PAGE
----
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Red X Angler
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--------------------------------------------------------------------------------
(sent to me by a friend...)

> Interesting story that makes you think.
>
>
>> > RED MARBLES
>> > >
>> > > I was at the corner grocery store buying some early
>> > > potatoes. I noticed a small boy, delicate of bone and
>> > > feature, ragged but clean, hungrily apprising a basket of
>> > > freshly picked green peas. I paid for my potatoes but
>> > > was also drawn to the display of fresh green peas. I am a
>> > > pushover for creamed peas and new potatoes. Pondering the
>> > > peas, I couldn't help overhearing the conversation between
>> > > Mr. Miller (the store owner) and the ragged boy next to me.
>> > >
>> > > "Hello Barry, how are you today?"
>> > >
>> > > "H'lo, Mr. Miller. Fine, thank ya. Jus' admirin' them
>> > > peas. They sure look good."
>> > >
>> > > "They are good, Barry. How's your Ma?"
>> > >
>> > > "Fine. Gittin' stronger alla' time."
>> > >
>> > > "Good. Anything I can help you with?"
>> > >
>> > > "No, Sir. Jus' admirin' them peas."
>> > >
>> > > "Would you like to take some home?" asked Mr. Miller.
>> > >
>> > > "No, Sir. Got nuthin' to pay for 'em with."
>> > >
>> > > "Well, what have you to trade me for some of those peas?"
>> > >
>> > > "All I got's my prize marble here."
>> > >
>> > > "Is that right? Let me see it" said Miller.
>> > >
>> > > "Here 'tis. She's a dandy."
>> > >
>> > > "I can see that. Hmmmmm, only thing is this one is blue
>> > > and I sort of go for red. Do you have a red one like this
>> > > at home?" the store owner asked.
>> > >
>> > > "Not zackley but almost."
>> > >
>> > > "Tell you what. Take this sack of peas home with you and
>> > > next trip this way let me look at that red marble" . Mr.
>> > > Miller told the boy.
>> > >
>> > > "Sure will. Thanks Mr. Miller."
>> > >
>> > > Mrs. Miller, who had been standing nearby, came over to help
>> > > me. With a smile she said, "There are two other boys like
>> > > him in our community, all three are in very poor
>> > > circumstances. Jim just loves to bargain with them for
>> > > peas, apples, tomatoes, or whatever. When they come back
>> > > with their red marbles, and they always do, he decides he
>> > > doesn't like red after all and he sends them home with a bag
>> > > of produce for a green marble or an orange one, when they
>> > > come on their next trip to the store."
>> > >
>> > > I left the store smiling to myself, impressed with this man.
>> > > A short time later I moved to Colorado, but I never forgot
>> > > the story of this man, the boys, and their bartering for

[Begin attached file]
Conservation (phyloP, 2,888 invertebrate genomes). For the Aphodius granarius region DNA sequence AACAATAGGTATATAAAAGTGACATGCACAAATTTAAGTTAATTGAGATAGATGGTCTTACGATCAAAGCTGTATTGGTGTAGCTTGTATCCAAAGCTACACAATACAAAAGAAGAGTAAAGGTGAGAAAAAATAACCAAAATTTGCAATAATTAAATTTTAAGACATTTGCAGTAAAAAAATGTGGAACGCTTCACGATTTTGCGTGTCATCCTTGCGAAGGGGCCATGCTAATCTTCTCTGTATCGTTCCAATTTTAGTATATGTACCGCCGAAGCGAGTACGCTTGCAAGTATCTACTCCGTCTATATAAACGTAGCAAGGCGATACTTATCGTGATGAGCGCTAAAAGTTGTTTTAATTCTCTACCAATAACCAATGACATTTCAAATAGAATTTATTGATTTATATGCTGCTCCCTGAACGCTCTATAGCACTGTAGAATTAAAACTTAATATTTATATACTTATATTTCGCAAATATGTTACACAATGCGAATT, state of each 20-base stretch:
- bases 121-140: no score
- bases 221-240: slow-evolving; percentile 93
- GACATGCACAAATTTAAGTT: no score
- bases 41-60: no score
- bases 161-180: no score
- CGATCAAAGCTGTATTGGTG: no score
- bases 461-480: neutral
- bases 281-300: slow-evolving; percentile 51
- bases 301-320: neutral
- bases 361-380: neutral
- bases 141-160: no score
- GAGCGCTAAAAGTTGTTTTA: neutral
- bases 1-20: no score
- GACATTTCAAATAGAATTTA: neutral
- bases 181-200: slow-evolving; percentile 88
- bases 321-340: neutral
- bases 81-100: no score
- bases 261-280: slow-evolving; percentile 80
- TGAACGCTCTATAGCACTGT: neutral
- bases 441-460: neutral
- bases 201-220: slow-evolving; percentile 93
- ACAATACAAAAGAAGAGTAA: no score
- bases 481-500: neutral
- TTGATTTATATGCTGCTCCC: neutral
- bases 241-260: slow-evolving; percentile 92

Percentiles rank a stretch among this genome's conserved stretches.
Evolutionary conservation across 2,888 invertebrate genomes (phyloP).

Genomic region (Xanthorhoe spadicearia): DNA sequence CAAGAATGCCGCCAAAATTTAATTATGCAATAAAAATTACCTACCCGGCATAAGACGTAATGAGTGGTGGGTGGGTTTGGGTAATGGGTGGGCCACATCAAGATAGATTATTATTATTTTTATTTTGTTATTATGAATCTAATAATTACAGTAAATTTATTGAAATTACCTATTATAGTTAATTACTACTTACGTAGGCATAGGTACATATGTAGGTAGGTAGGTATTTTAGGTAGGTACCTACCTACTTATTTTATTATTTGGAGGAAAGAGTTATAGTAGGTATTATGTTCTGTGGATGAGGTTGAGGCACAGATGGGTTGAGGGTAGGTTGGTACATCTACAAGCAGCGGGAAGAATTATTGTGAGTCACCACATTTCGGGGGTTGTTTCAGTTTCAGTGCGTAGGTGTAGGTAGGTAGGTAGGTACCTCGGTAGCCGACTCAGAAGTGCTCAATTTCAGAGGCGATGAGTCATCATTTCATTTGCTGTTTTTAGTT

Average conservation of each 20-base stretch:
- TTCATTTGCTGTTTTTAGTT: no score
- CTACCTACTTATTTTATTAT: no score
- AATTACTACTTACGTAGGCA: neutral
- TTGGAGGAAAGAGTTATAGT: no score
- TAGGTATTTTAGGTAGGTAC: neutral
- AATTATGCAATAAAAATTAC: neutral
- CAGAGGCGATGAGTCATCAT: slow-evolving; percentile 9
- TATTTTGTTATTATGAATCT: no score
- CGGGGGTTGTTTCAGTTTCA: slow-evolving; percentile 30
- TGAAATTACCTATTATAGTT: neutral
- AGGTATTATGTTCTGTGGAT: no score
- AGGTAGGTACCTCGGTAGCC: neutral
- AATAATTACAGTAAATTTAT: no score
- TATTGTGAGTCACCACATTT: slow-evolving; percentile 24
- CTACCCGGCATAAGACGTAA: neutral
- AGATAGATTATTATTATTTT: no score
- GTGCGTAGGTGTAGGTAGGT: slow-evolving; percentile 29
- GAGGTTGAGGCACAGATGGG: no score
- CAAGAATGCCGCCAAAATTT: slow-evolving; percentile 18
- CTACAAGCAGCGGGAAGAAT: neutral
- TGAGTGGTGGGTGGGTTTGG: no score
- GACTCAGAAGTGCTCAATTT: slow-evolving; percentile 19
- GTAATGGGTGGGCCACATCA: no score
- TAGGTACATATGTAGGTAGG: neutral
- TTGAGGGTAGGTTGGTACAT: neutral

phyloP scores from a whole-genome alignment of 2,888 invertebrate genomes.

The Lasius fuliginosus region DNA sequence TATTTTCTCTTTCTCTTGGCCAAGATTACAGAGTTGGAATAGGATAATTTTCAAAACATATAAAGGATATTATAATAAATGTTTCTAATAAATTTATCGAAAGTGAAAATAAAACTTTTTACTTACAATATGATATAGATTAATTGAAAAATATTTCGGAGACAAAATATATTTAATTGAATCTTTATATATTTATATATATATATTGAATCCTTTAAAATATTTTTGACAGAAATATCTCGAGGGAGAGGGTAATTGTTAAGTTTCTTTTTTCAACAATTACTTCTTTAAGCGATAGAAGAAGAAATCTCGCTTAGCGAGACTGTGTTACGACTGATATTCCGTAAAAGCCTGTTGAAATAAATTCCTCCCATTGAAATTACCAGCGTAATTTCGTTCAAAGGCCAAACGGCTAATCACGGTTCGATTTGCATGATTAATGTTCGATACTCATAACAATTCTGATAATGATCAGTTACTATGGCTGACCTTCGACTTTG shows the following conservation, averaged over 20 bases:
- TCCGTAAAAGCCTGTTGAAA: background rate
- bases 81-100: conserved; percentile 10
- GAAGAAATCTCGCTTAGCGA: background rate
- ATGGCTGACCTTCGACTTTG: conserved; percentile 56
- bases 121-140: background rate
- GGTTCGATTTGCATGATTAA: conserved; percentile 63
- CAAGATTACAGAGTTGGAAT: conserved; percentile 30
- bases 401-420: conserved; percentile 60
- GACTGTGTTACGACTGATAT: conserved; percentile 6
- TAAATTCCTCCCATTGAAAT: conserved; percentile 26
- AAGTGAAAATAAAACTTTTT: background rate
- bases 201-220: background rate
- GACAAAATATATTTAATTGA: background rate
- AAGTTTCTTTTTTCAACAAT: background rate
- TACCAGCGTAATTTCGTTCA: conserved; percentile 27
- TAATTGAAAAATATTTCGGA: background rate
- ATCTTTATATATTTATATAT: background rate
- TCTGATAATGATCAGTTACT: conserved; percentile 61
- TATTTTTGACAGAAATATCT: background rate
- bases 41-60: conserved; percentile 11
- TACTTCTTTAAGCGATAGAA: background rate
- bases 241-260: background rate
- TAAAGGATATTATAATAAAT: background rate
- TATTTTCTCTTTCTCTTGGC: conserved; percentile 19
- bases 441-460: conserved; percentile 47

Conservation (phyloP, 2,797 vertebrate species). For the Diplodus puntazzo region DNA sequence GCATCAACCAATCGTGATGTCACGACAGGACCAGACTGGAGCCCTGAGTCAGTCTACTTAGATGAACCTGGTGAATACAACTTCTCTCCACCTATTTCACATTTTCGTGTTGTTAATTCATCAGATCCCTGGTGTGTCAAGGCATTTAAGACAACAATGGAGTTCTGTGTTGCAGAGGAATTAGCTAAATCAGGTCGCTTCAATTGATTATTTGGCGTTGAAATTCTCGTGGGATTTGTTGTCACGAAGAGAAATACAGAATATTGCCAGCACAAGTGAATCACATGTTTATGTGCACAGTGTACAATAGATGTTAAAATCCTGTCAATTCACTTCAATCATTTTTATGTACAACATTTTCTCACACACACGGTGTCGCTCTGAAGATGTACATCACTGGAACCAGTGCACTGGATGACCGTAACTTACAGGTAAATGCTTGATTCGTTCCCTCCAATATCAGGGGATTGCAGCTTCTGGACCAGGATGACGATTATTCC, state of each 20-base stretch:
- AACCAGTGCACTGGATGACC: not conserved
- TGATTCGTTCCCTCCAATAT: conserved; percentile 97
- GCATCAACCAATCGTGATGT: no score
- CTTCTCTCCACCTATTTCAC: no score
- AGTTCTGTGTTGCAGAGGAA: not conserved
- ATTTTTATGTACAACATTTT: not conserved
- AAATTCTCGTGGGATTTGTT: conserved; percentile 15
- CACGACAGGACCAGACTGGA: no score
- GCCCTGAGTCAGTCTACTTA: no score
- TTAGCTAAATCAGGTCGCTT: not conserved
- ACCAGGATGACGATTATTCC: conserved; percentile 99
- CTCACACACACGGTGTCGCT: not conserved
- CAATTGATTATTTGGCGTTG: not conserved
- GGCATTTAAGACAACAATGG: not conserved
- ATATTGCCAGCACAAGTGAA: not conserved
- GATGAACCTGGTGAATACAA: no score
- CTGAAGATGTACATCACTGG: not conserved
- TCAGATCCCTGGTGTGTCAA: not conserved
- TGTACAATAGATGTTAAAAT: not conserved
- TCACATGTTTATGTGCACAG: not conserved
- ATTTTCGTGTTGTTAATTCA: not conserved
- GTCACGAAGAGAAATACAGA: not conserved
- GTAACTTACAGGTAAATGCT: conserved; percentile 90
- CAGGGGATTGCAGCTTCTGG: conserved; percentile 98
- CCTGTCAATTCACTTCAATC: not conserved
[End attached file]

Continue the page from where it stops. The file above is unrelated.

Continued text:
>> > > marbles.
>> > >
>> > > Several years went by, each more rapid than the previous
>> > > one. Just recently I had occasion to visit some old friends
>> > > in that Idaho community and while I was there learned that
>> > > Mr. Miller had died. They were having his visitation that
>> > > evening and knowing my friends wanted to go, I agreed to
>> > > accompany them. Upon arrival at the mortuary we fell into
>> > > line to meet the
>> > > relatives of the deceased and to offer whatever words of
>> > > comfort we could.
>> > >
>> > > Ahead of us in line were three young men. One was in an
>> > > army uniform and the other two wore nice haircuts, dark
>> > > suits and white shirts...all very professional looking.
>> > > They approached Mrs. Miller, standing composed and smiling
>> > > by her husband's casket. Each of the young men hugged her,
>> > > kissed her on the cheek, spoke briefly with her and moved on
>> > > to the casket.
>> > >
>> > > Her misty light blue eyes followed them as, one by one, each
>> > > young man stopped briefly and placed his own warm hand over
>> > > the cold pale hand in the casket. Each left the mortuary
>> > > awkwardly, wiping his eyes.
>> > >
>> > > Our turn came to meet Mrs. Miller. I told her who I was and
>> > > reminded her of the story from those many years ago and what
>> > > she had told me about her husband's bartering for marbles.
>> > > With her eyes glistening, she took my hand and led me to the
>> > > casket.
>> > >
>> > > "Those three young men who just left were the boys I told
>> > > you about. They just told me how they appreciated the
>> > > things Jim "traded" them. Now, at last, when Jim could not
>> > > change his mind about color or size....they came to pay
>> > > their debt."
>> > >
>> > > "We've never had a great deal of the wealth of this world,"
>> > > she confided, "but right now, Jim would consider himself the
>> > > richest man in Idaho ."
>> > >
>> > > With loving gentleness she lifted the lifeless fingers of
>> > > her deceased husband. Resting underneath were three
>> > > exquisitely shined red marbles.
>> > >
>> > >
>> > > The Moral : We will not be remembered by our words, but by
>> > > our kind deeds. Life is not measured by the breaths we
>> > > take, but by the moments that take our breath.
>> > >
>> > > Today I wish you a day of ordinary miracles ~
>> > > A fresh pot of coffee you didn't make yourself.
>> > > An unexpected phone call from an old friend.
>> > > Green stoplights on your way to work.
>> > > The fastest line at the grocery store.
>> > > A good sing-along song on the radio.
>> > > Your keys found right where you left them.
and, of course, tight lines and a good catch!!!
 

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sundrop, I type this as I am wiping the tears from my eyes so the keyboard won't short out and ruin my laptop. Thank you so much for making my day by sharing this wonderful story! What a blessing!

Mark
 
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